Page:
codifies

Dave - out of interest did you notice did battery capacity go down as you'd expect ie down to say 2-3% before the power managment chip shutdown?

Just a thought for the remote monitoring project I've managed to get another Arm SoC to do "wake on alarm" I've not actually had time to fully look at the power managment system on this platform, but something like this could be quite useful, if you're in a scenario where you only need to poll infrequently...

dave-at-axon

Hi there,

It went all the way down to 3% before it switched off.

My remote needs to be running 24/7 so I have simply configured the boot so that if it does power off then on re-applying main power, it boots up again and my application starts. Actually, I am looking to install a custom app that gets run at boot which monitors the system and I can configure it to start one or more apps. It will handle the power control in the background, leaving the foreground app to go about it's business. I have 3 uses for this one design so this gives me the flexibility I need.

I am working on the networking just now as I see that it still tries to connect to 3G even when WiFi is active and connected. Something is missing in the configuration somewhere.

codifies

I've previously implemented things using androids IOIO board but its so expensive (even the clones) that by the time you add a stripped down phone / tablet its not worth doing, my experience with Android is that you always seem to be fighting to work with it.

I'm interested to learn of your reasons for not just using Debian on this board? would it not be simpler, or is it just from my perspective of knowing GNU/Linux better than Android/Linux ?

dave-at-axon

I've gone with Android for a number of reasons.

1. I can programme in Android and I have working I2C, UART serial, GPIO etc so hardware access is easy.

2. Development done on the PC and runs on the target and debugging requires nothing more than plugging in a USB cable.

3. The play store allows me to put the client apps on there and have them updated without any intervention from the user. (It should be fun to see the phone users trying to get it working but I might use the beta option for these apps but it's no real issue as without my custom hardware, the apps are basically useless to anyone else)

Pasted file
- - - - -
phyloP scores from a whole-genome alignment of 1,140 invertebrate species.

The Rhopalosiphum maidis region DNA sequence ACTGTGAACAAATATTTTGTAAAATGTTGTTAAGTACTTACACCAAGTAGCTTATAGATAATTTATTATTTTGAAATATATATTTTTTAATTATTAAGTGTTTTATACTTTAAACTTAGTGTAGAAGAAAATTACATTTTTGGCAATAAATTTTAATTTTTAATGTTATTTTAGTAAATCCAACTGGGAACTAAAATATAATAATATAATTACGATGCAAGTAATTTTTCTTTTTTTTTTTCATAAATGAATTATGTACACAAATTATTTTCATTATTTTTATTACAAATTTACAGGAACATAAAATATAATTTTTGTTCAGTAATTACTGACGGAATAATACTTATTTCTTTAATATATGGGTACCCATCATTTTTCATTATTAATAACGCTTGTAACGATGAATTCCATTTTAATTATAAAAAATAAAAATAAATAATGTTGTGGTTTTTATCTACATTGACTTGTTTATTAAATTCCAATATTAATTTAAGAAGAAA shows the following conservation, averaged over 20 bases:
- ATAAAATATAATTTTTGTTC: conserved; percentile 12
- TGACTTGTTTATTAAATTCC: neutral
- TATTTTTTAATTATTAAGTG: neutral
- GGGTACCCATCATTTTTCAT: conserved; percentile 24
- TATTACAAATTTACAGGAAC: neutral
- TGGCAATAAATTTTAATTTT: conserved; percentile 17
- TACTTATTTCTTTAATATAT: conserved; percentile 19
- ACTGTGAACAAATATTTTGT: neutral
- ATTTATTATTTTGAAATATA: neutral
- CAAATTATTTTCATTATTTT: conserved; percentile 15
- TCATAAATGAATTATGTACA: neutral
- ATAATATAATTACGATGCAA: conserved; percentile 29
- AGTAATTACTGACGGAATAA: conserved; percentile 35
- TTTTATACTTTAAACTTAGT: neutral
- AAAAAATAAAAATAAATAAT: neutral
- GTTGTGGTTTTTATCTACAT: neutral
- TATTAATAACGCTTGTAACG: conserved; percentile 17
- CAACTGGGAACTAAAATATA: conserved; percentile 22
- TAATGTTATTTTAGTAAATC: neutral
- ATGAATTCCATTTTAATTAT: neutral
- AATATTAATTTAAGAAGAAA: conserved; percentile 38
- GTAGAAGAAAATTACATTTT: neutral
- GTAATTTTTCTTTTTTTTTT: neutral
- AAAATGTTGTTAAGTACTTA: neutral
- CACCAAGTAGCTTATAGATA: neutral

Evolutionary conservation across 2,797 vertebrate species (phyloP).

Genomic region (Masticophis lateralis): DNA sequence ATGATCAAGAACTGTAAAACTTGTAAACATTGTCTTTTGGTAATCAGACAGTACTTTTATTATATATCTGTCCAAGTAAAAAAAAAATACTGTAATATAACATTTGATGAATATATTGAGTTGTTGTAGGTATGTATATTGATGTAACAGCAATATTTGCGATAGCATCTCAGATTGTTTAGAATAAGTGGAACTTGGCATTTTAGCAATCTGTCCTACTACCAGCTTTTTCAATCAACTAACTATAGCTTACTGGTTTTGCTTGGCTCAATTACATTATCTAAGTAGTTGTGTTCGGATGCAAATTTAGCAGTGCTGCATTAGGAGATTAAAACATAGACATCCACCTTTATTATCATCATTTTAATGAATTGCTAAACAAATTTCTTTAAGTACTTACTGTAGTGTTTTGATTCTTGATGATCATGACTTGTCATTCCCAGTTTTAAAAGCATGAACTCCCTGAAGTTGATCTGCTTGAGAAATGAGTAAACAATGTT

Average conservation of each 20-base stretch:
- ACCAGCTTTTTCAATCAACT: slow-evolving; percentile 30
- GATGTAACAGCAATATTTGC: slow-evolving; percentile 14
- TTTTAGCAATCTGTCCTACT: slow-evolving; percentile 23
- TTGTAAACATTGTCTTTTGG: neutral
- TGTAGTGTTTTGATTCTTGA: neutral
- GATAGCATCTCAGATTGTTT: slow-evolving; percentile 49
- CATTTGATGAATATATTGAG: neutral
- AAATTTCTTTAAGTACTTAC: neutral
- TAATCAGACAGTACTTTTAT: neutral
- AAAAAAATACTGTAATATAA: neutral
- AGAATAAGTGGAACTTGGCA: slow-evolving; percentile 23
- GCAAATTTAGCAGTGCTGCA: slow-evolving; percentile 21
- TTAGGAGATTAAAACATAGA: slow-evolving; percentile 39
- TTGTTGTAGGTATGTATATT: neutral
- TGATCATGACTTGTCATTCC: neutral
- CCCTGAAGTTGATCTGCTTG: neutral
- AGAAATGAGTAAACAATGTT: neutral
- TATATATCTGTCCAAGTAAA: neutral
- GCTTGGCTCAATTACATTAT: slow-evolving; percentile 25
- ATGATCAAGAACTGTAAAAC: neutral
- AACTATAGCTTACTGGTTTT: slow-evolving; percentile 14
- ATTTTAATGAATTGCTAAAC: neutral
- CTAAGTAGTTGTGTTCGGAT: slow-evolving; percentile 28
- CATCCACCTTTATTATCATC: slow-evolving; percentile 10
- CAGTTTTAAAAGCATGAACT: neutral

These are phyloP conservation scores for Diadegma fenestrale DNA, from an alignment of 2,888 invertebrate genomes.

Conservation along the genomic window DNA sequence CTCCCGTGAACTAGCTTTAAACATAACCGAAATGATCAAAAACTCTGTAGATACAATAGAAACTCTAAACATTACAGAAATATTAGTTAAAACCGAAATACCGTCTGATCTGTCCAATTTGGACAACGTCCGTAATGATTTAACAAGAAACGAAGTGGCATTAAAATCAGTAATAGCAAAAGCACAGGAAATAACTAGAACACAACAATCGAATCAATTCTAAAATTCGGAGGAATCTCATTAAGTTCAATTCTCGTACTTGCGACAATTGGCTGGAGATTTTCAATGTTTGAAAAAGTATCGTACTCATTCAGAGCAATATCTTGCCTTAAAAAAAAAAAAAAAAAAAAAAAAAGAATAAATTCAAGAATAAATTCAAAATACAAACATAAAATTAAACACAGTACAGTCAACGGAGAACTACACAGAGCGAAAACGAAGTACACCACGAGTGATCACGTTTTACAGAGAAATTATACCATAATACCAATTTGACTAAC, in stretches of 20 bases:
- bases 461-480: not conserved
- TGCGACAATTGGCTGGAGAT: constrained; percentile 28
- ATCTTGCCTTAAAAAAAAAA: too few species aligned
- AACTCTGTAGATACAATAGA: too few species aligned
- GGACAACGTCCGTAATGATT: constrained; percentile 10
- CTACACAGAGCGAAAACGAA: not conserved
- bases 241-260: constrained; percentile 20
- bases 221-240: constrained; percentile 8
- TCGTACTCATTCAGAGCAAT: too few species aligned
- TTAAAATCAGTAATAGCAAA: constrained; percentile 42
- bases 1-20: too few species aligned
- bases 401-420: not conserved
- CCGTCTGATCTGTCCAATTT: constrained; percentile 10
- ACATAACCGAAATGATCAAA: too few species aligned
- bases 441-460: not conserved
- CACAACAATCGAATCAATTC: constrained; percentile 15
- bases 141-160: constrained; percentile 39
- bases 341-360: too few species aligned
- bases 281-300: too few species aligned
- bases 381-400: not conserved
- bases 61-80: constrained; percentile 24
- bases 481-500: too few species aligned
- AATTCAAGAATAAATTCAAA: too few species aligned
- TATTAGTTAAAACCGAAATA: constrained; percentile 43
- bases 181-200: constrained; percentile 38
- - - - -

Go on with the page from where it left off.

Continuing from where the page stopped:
4. I can update the OS in a similar way (although that part is still to be developed after I reverse engineer the Allwinner update app) :)


I'd like to have a go at Linux/Debian as I have an A10S I first got for experimenting with these boards and it has the XFCE desktop. Lack of knowing how to develop on this and debugging on the target means a steep learning curve. I'd love to be able to develop on the desktop PC, hit a button to transfer the app to the A10S and see it running and have breakpoints and single step in the same way I have with Android.

I am also used to this type of development with NETMF and using JTAG emulators with AVR, Cortex M0 etc.

I'd love to learn to do Linux apps, especially GUI stuff as that would expand by capability, but the above limits and not knowing where to start is putting me off the idea, but I am willing to listen if there is information on how to do this.

tks

interesting what you are saying.
I'm looking into the job of getting lazarus on the A20. So apps are not a problem then.
also commandline aps arent then.

For the hardware acces there a options.

codifies

Let me know how you get on compiling Lazerus, its a kind of boot strap process for the compiler, which isn't exactly fun...

look on their wiki for cross compiling for arm

you could use this to cross compile Lazarus, once you have it running on the board, further updates/extras should all be able to be compiled on the board.

I like Lazarus (reminds me of the days before they wrecked Delphi with ActiveX) so please do let me know if you get it working...